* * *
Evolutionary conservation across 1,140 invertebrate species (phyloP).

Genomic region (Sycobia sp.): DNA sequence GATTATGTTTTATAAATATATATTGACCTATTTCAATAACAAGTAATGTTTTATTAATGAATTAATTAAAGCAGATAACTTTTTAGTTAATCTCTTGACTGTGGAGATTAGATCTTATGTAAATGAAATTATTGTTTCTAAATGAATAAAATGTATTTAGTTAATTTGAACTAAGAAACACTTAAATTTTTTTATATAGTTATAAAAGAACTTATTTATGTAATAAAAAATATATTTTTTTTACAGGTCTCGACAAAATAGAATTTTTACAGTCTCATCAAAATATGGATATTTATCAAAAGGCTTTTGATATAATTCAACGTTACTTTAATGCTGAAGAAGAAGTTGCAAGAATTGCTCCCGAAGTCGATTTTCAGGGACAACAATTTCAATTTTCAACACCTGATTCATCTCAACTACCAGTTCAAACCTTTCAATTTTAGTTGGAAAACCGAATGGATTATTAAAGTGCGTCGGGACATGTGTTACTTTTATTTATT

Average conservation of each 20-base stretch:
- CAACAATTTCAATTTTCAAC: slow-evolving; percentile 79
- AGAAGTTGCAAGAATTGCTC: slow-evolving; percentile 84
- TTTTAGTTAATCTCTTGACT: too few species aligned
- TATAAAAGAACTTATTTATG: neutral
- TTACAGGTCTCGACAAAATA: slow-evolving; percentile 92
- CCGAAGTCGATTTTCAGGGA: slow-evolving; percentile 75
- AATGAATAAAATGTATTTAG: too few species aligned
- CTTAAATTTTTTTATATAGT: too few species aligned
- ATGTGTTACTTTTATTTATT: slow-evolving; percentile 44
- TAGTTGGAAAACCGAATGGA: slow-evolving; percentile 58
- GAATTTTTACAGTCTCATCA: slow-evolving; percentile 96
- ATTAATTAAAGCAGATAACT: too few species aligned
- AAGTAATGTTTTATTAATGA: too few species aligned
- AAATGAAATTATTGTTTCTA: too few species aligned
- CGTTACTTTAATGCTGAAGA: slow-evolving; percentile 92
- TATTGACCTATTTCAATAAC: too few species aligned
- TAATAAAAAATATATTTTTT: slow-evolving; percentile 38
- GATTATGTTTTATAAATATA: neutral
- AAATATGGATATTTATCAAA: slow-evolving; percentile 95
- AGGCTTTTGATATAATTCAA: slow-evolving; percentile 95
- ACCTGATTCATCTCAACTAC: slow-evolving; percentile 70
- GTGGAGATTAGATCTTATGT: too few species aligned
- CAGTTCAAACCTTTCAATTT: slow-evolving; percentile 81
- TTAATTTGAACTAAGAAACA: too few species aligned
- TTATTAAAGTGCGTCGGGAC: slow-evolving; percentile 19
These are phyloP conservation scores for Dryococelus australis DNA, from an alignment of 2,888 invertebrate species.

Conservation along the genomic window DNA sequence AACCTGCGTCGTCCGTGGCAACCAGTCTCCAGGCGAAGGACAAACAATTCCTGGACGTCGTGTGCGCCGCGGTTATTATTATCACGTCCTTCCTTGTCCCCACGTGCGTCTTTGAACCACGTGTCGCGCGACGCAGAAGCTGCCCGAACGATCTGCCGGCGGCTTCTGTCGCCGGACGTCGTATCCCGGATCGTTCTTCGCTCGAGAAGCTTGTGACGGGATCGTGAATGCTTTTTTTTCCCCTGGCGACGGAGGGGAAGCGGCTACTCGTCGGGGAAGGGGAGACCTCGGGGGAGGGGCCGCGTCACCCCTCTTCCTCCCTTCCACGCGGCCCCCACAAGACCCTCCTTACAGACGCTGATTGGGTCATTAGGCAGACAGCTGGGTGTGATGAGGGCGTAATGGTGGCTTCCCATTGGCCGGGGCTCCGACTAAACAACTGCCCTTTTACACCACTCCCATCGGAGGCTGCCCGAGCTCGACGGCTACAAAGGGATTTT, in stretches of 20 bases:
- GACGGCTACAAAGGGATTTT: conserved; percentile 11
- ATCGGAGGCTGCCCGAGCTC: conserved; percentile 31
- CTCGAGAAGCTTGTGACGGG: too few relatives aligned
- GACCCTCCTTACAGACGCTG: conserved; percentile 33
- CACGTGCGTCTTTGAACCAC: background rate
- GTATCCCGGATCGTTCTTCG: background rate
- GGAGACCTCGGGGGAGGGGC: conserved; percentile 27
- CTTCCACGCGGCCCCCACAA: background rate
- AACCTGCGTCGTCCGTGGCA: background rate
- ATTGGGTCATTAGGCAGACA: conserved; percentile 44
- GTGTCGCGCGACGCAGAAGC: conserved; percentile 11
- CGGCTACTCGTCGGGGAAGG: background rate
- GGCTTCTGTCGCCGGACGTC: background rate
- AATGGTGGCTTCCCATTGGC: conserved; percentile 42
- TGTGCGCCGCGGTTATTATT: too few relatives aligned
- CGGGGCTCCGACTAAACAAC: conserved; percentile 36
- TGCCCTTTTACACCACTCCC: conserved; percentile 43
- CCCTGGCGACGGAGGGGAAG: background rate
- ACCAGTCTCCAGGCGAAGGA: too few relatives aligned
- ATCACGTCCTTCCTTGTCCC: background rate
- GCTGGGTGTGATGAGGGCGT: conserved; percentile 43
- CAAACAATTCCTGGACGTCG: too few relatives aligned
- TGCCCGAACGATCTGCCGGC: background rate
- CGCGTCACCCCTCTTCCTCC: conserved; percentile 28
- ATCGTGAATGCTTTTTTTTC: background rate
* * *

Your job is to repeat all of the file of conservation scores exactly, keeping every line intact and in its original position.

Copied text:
Evolutionary conservation across 1,140 invertebrate species (phyloP).

Genomic region (Sycobia sp.): DNA sequence GATTATGTTTTATAAATATATATTGACCTATTTCAATAACAAGTAATGTTTTATTAATGAATTAATTAAAGCAGATAACTTTTTAGTTAATCTCTTGACTGTGGAGATTAGATCTTATGTAAATGAAATTATTGTTTCTAAATGAATAAAATGTATTTAGTTAATTTGAACTAAGAAACACTTAAATTTTTTTATATAGTTATAAAAGAACTTATTTATGTAATAAAAAATATATTTTTTTTACAGGTCTCGACAAAATAGAATTTTTACAGTCTCATCAAAATATGGATATTTATCAAAAGGCTTTTGATATAATTCAACGTTACTTTAATGCTGAAGAAGAAGTTGCAAGAATTGCTCCCGAAGTCGATTTTCAGGGACAACAATTTCAATTTTCAACACCTGATTCATCTCAACTACCAGTTCAAACCTTTCAATTTTAGTTGGAAAACCGAATGGATTATTAAAGTGCGTCGGGACATGTGTTACTTTTATTTATT

Average conservation of each 20-base stretch:
- CAACAATTTCAATTTTCAAC: slow-evolving; percentile 79
- AGAAGTTGCAAGAATTGCTC: slow-evolving; percentile 84
- TTTTAGTTAATCTCTTGACT: too few species aligned
- TATAAAAGAACTTATTTATG: neutral
- TTACAGGTCTCGACAAAATA: slow-evolving; percentile 92
- CCGAAGTCGATTTTCAGGGA: slow-evolving; percentile 75
- AATGAATAAAATGTATTTAG: too few species aligned
- CTTAAATTTTTTTATATAGT: too few species aligned
- ATGTGTTACTTTTATTTATT: slow-evolving; percentile 44
- TAGTTGGAAAACCGAATGGA: slow-evolving; percentile 58
- GAATTTTTACAGTCTCATCA: slow-evolving; percentile 96
- ATTAATTAAAGCAGATAACT: too few species aligned
- AAGTAATGTTTTATTAATGA: too few species aligned
- AAATGAAATTATTGTTTCTA: too few species aligned
- CGTTACTTTAATGCTGAAGA: slow-evolving; percentile 92
- TATTGACCTATTTCAATAAC: too few species aligned
- TAATAAAAAATATATTTTTT: slow-evolving; percentile 38
- GATTATGTTTTATAAATATA: neutral
- AAATATGGATATTTATCAAA: slow-evolving; percentile 95
- AGGCTTTTGATATAATTCAA: slow-evolving; percentile 95
- ACCTGATTCATCTCAACTAC: slow-evolving; percentile 70
- GTGGAGATTAGATCTTATGT: too few species aligned
- CAGTTCAAACCTTTCAATTT: slow-evolving; percentile 81
- TTAATTTGAACTAAGAAACA: too few species aligned
- TTATTAAAGTGCGTCGGGAC: slow-evolving; percentile 19
These are phyloP conservation scores for Dryococelus australis DNA, from an alignment of 2,888 invertebrate species.

Conservation along the genomic window DNA sequence AACCTGCGTCGTCCGTGGCAACCAGTCTCCAGGCGAAGGACAAACAATTCCTGGACGTCGTGTGCGCCGCGGTTATTATTATCACGTCCTTCCTTGTCCCCACGTGCGTCTTTGAACCACGTGTCGCGCGACGCAGAAGCTGCCCGAACGATCTGCCGGCGGCTTCTGTCGCCGGACGTCGTATCCCGGATCGTTCTTCGCTCGAGAAGCTTGTGACGGGATCGTGAATGCTTTTTTTTCCCCTGGCGACGGAGGGGAAGCGGCTACTCGTCGGGGAAGGGGAGACCTCGGGGGAGGGGCCGCGTCACCCCTCTTCCTCCCTTCCACGCGGCCCCCACAAGACCCTCCTTACAGACGCTGATTGGGTCATTAGGCAGACAGCTGGGTGTGATGAGGGCGTAATGGTGGCTTCCCATTGGCCGGGGCTCCGACTAAACAACTGCCCTTTTACACCACTCCCATCGGAGGCTGCCCGAGCTCGACGGCTACAAAGGGATTTT, in stretches of 20 bases:
- GACGGCTACAAAGGGATTTT: conserved; percentile 11
- ATCGGAGGCTGCCCGAGCTC: conserved; percentile 31
- CTCGAGAAGCTTGTGACGGG: too few relatives aligned
- GACCCTCCTTACAGACGCTG: conserved; percentile 33
- CACGTGCGTCTTTGAACCAC: background rate
- GTATCCCGGATCGTTCTTCG: background rate
- GGAGACCTCGGGGGAGGGGC: conserved; percentile 27
- CTTCCACGCGGCCCCCACAA: background rate
- AACCTGCGTCGTCCGTGGCA: background rate
- ATTGGGTCATTAGGCAGACA: conserved; percentile 44
- GTGTCGCGCGACGCAGAAGC: conserved; percentile 11
- CGGCTACTCGTCGGGGAAGG: background rate
- GGCTTCTGTCGCCGGACGTC: background rate
- AATGGTGGCTTCCCATTGGC: conserved; percentile 42
- TGTGCGCCGCGGTTATTATT: too few relatives aligned
- CGGGGCTCCGACTAAACAAC: conserved; percentile 36
- TGCCCTTTTACACCACTCCC: conserved; percentile 43
- CCCTGGCGACGGAGGGGAAG: background rate
- ACCAGTCTCCAGGCGAAGGA: too few relatives aligned
- ATCACGTCCTTCCTTGTCCC: background rate
- GCTGGGTGTGATGAGGGCGT: conserved; percentile 43
- CAAACAATTCCTGGACGTCG: too few relatives aligned
- TGCCCGAACGATCTGCCGGC: background rate
- CGCGTCACCCCTCTTCCTCC: conserved; percentile 28
- ATCGTGAATGCTTTTTTTTC: background rate